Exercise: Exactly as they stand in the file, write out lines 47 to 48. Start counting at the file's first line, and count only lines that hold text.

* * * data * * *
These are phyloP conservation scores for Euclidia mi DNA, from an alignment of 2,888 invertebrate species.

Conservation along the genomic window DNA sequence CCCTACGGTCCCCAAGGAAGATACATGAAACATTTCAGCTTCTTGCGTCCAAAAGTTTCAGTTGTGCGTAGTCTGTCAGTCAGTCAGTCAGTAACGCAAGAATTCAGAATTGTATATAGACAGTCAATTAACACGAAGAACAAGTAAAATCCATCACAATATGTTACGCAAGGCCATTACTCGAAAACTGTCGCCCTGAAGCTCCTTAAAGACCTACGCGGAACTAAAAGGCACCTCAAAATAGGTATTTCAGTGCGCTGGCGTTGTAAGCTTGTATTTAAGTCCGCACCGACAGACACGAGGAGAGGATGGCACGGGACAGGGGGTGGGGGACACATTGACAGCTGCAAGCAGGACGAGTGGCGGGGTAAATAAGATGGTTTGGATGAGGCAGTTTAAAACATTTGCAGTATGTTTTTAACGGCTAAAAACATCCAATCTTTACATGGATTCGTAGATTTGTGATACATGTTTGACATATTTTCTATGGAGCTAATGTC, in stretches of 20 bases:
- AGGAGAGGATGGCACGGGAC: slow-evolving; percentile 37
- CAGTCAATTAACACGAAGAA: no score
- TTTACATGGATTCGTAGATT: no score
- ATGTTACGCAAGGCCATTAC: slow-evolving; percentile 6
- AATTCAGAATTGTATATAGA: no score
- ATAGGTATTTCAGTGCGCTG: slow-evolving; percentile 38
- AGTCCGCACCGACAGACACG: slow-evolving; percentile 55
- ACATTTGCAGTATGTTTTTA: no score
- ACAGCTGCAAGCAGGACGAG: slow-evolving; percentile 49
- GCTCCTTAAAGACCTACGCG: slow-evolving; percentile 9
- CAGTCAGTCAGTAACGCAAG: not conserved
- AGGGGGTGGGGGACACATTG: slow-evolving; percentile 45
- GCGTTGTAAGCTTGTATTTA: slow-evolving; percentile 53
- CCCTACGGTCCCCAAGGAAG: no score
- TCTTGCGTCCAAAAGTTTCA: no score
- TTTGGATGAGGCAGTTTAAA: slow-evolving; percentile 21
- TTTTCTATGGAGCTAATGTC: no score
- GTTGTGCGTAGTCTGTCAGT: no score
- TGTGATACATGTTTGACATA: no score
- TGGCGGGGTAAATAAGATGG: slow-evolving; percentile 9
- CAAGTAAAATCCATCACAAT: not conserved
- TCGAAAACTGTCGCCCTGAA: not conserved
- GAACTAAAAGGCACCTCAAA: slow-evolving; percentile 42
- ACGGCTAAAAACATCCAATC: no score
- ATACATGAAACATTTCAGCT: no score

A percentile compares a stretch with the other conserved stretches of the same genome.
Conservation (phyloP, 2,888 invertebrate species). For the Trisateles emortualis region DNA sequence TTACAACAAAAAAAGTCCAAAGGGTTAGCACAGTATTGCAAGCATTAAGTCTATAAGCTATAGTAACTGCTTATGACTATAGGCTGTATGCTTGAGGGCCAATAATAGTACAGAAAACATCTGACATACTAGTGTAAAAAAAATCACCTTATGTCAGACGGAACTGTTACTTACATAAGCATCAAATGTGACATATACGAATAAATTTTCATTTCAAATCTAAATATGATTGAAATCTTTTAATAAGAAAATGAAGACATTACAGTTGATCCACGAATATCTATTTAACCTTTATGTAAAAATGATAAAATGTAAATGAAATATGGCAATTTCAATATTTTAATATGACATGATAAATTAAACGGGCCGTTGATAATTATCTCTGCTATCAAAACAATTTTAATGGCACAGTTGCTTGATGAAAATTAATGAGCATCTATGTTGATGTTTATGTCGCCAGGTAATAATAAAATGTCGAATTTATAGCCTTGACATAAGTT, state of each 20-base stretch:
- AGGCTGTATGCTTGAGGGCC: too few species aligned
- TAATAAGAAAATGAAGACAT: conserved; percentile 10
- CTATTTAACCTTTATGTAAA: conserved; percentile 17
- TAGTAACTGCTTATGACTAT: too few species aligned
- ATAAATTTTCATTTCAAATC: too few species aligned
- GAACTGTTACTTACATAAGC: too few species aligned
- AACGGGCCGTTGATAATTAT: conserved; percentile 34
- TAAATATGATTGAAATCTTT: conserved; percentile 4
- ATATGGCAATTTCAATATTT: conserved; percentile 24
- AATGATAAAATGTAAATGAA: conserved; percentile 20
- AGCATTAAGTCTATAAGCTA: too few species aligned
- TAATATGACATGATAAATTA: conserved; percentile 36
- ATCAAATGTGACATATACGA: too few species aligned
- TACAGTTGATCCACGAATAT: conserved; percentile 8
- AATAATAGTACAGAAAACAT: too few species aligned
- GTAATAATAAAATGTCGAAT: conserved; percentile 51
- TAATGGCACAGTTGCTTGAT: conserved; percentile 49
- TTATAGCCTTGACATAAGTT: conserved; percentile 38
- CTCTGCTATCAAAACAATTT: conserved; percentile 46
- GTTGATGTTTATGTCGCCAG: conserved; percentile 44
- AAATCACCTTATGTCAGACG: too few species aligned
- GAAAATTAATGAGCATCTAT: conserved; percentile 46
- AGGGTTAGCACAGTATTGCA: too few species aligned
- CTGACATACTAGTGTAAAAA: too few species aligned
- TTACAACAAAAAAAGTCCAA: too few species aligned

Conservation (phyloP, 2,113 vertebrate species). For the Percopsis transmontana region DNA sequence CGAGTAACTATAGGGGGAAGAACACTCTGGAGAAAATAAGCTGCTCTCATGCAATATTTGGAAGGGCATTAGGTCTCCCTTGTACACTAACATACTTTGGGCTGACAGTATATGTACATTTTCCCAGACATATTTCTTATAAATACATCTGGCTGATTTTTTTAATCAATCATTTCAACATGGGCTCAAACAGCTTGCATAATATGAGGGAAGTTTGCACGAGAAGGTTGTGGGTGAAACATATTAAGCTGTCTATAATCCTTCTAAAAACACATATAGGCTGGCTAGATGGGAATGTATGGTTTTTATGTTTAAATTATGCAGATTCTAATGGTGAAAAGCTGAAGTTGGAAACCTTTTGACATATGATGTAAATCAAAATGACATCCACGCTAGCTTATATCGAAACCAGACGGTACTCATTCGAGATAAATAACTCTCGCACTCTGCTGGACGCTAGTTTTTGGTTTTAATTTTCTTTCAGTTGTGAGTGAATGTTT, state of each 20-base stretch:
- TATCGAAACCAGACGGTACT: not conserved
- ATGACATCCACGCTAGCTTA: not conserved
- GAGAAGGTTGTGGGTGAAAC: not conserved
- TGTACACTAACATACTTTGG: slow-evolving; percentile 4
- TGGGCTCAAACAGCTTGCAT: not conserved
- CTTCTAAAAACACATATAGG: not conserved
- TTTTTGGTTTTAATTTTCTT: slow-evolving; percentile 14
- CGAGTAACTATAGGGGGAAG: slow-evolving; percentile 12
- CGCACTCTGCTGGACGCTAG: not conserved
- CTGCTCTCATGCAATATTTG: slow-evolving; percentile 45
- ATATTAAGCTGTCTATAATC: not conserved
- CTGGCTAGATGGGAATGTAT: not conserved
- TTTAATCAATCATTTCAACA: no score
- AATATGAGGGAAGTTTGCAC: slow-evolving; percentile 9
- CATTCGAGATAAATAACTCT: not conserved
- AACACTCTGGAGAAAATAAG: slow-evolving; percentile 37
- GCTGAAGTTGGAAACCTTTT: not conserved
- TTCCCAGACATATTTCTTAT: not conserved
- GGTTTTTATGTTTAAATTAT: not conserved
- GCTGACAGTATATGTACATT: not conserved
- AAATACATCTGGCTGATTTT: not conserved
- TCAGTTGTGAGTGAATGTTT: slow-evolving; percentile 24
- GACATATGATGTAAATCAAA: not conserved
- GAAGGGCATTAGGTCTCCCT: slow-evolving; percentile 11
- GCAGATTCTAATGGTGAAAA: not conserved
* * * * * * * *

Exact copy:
- TTATAGCCTTGACATAAGTT: conserved; percentile 38
- CTCTGCTATCAAAACAATTT: conserved; percentile 46